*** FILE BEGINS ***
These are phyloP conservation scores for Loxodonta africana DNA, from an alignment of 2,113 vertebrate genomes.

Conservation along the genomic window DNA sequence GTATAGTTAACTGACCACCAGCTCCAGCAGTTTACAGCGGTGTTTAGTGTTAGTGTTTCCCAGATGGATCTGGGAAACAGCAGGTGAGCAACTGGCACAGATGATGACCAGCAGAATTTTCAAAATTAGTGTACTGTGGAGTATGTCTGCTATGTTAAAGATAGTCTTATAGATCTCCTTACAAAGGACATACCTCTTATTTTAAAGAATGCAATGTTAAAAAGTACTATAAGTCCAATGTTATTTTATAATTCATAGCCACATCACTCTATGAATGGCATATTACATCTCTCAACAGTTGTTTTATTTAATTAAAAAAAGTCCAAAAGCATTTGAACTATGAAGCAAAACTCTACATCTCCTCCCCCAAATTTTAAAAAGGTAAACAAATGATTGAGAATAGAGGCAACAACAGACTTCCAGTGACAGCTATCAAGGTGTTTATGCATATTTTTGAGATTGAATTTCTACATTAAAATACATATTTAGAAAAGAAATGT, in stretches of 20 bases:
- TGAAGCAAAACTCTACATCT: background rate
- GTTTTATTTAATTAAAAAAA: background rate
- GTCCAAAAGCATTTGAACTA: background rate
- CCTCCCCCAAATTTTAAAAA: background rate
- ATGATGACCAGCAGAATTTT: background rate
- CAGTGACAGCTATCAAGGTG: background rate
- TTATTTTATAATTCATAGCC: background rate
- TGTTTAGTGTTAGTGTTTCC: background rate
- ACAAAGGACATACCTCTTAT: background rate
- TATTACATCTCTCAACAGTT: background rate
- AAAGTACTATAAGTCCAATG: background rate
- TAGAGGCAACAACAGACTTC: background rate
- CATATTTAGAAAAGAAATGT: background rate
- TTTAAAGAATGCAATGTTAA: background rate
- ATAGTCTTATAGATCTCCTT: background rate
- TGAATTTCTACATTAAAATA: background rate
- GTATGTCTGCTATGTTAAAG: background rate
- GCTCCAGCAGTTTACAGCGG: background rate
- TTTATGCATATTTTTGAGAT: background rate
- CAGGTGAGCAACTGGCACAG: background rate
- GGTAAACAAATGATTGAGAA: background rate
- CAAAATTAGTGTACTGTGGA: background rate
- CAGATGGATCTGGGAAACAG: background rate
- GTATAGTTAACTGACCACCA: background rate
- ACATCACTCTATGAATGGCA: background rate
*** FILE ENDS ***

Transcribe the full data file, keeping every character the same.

These are phyloP conservation scores for Loxodonta africana DNA, from an alignment of 2,113 vertebrate genomes.

Conservation along the genomic window DNA sequence GTATAGTTAACTGACCACCAGCTCCAGCAGTTTACAGCGGTGTTTAGTGTTAGTGTTTCCCAGATGGATCTGGGAAACAGCAGGTGAGCAACTGGCACAGATGATGACCAGCAGAATTTTCAAAATTAGTGTACTGTGGAGTATGTCTGCTATGTTAAAGATAGTCTTATAGATCTCCTTACAAAGGACATACCTCTTATTTTAAAGAATGCAATGTTAAAAAGTACTATAAGTCCAATGTTATTTTATAATTCATAGCCACATCACTCTATGAATGGCATATTACATCTCTCAACAGTTGTTTTATTTAATTAAAAAAAGTCCAAAAGCATTTGAACTATGAAGCAAAACTCTACATCTCCTCCCCCAAATTTTAAAAAGGTAAACAAATGATTGAGAATAGAGGCAACAACAGACTTCCAGTGACAGCTATCAAGGTGTTTATGCATATTTTTGAGATTGAATTTCTACATTAAAATACATATTTAGAAAAGAAATGT, in stretches of 20 bases:
- TGAAGCAAAACTCTACATCT: background rate
- GTTTTATTTAATTAAAAAAA: background rate
- GTCCAAAAGCATTTGAACTA: background rate
- CCTCCCCCAAATTTTAAAAA: background rate
- ATGATGACCAGCAGAATTTT: background rate
- CAGTGACAGCTATCAAGGTG: background rate
- TTATTTTATAATTCATAGCC: background rate
- TGTTTAGTGTTAGTGTTTCC: background rate
- ACAAAGGACATACCTCTTAT: background rate
- TATTACATCTCTCAACAGTT: background rate
- AAAGTACTATAAGTCCAATG: background rate
- TAGAGGCAACAACAGACTTC: background rate
- CATATTTAGAAAAGAAATGT: background rate
- TTTAAAGAATGCAATGTTAA: background rate
- ATAGTCTTATAGATCTCCTT: background rate
- TGAATTTCTACATTAAAATA: background rate
- GTATGTCTGCTATGTTAAAG: background rate
- GCTCCAGCAGTTTACAGCGG: background rate
- TTTATGCATATTTTTGAGAT: background rate
- CAGGTGAGCAACTGGCACAG: background rate
- GGTAAACAAATGATTGAGAA: background rate
- CAAAATTAGTGTACTGTGGA: background rate
- CAGATGGATCTGGGAAACAG: background rate
- GTATAGTTAACTGACCACCA: background rate
- ACATCACTCTATGAATGGCA: background rate